Outcome after first relapse in childhood acute lymphoblastic leukaemia - lessons from the United Kingdom R2 trial.
Roy A., Cargill A., Love S., Moorman AV., Stoneham S., Lim A., Darbyshire PJ., Lancaster D., Hann I., Eden T., Saha V.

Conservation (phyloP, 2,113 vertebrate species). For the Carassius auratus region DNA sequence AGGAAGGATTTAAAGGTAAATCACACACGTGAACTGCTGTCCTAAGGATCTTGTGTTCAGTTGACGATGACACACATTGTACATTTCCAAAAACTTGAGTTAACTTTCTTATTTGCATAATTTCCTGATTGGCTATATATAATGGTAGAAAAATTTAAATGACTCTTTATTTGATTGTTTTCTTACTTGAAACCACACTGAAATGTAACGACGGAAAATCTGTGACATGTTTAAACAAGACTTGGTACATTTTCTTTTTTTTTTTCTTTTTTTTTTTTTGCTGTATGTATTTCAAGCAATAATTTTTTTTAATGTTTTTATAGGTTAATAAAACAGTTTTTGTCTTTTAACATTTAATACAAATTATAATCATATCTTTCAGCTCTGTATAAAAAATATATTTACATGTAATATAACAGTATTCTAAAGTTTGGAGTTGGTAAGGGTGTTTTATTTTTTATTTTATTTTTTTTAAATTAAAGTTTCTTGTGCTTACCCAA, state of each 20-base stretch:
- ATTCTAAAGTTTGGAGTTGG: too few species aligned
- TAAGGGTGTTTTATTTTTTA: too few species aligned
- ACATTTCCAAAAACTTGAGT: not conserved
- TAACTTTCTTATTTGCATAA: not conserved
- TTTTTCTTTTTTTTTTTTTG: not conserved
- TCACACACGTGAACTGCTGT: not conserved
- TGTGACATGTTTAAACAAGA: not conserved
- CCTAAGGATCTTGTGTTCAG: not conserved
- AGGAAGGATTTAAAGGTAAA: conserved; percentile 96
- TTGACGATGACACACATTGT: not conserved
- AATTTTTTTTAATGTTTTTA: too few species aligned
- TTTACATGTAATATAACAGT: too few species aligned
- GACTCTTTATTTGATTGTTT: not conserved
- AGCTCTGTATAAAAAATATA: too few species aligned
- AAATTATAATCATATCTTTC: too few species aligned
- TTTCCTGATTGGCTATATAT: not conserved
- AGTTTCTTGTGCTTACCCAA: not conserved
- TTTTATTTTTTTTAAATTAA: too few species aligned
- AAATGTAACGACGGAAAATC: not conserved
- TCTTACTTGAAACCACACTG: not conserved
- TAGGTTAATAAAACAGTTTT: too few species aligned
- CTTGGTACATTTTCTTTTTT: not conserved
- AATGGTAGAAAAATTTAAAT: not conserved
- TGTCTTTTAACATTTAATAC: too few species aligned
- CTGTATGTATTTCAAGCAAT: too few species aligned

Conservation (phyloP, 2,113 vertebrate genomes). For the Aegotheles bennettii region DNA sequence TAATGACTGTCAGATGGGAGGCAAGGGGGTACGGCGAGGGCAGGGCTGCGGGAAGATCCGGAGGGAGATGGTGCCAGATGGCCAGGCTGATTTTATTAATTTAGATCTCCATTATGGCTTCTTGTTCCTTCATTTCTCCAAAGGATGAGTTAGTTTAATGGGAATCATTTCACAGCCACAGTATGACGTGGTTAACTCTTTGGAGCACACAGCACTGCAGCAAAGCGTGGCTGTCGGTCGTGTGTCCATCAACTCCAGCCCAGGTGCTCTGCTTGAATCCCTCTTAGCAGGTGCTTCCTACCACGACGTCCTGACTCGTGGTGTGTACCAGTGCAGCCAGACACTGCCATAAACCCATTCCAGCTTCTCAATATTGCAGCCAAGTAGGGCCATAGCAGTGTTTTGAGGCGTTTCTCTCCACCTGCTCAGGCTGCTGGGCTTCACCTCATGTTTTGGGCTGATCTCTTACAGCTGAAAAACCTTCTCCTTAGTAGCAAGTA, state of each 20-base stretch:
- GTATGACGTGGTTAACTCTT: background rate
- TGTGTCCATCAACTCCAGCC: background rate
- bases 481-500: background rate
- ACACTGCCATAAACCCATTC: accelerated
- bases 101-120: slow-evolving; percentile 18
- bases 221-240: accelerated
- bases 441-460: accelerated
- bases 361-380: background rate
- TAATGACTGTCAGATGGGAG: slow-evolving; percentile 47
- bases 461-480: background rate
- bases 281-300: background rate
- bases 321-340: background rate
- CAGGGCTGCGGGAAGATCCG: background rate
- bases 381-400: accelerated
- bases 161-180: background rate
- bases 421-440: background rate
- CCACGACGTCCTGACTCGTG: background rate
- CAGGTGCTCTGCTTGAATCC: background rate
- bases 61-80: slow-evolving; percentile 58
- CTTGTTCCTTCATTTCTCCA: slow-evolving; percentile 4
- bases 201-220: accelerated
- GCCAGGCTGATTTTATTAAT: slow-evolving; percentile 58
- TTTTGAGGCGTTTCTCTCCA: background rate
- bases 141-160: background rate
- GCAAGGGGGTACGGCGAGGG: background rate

A retrospective analysis of children with first relapse of acute lymphoblastic leukaemia (ALL), treated on the UKALL R2 protocol at four different hospitals, between June 1995 and December 2002 was performed. Of the 150 children 139 (93%) achieved a second complete remission. The overall survival (OS) and event-free survival (EFS) for the whole group was 56% and 47% respectively. The duration of first complete remission and immunophenotype, but not sites of relapse, were predictive for survival. Using the Berlin-Frankfürt-Münster risk stratification for relapsed ALL, the OS and EFS for standard, intermediate (IR) and high risk (HR) groups were 92% and 92%, 64% and 51%, and 14% and 15%, respectively; P < 0.0001 for both OS and EFS. In the IR group, those with a very early isolated central nervous system relapse also had a significantly worse outcome (P = 0.0001). Given the poor outcome of a second relapse, clear strategies are required to identify those in the IR group who will most benefit from stem cell transplantation (SCT). A higher proportion (16%) of induction failures in the HR group suggest the need for novel agents during this phase of treatment, but SCT was associated with a lower relapse rate and better outcome than those treated with chemotherapy alone.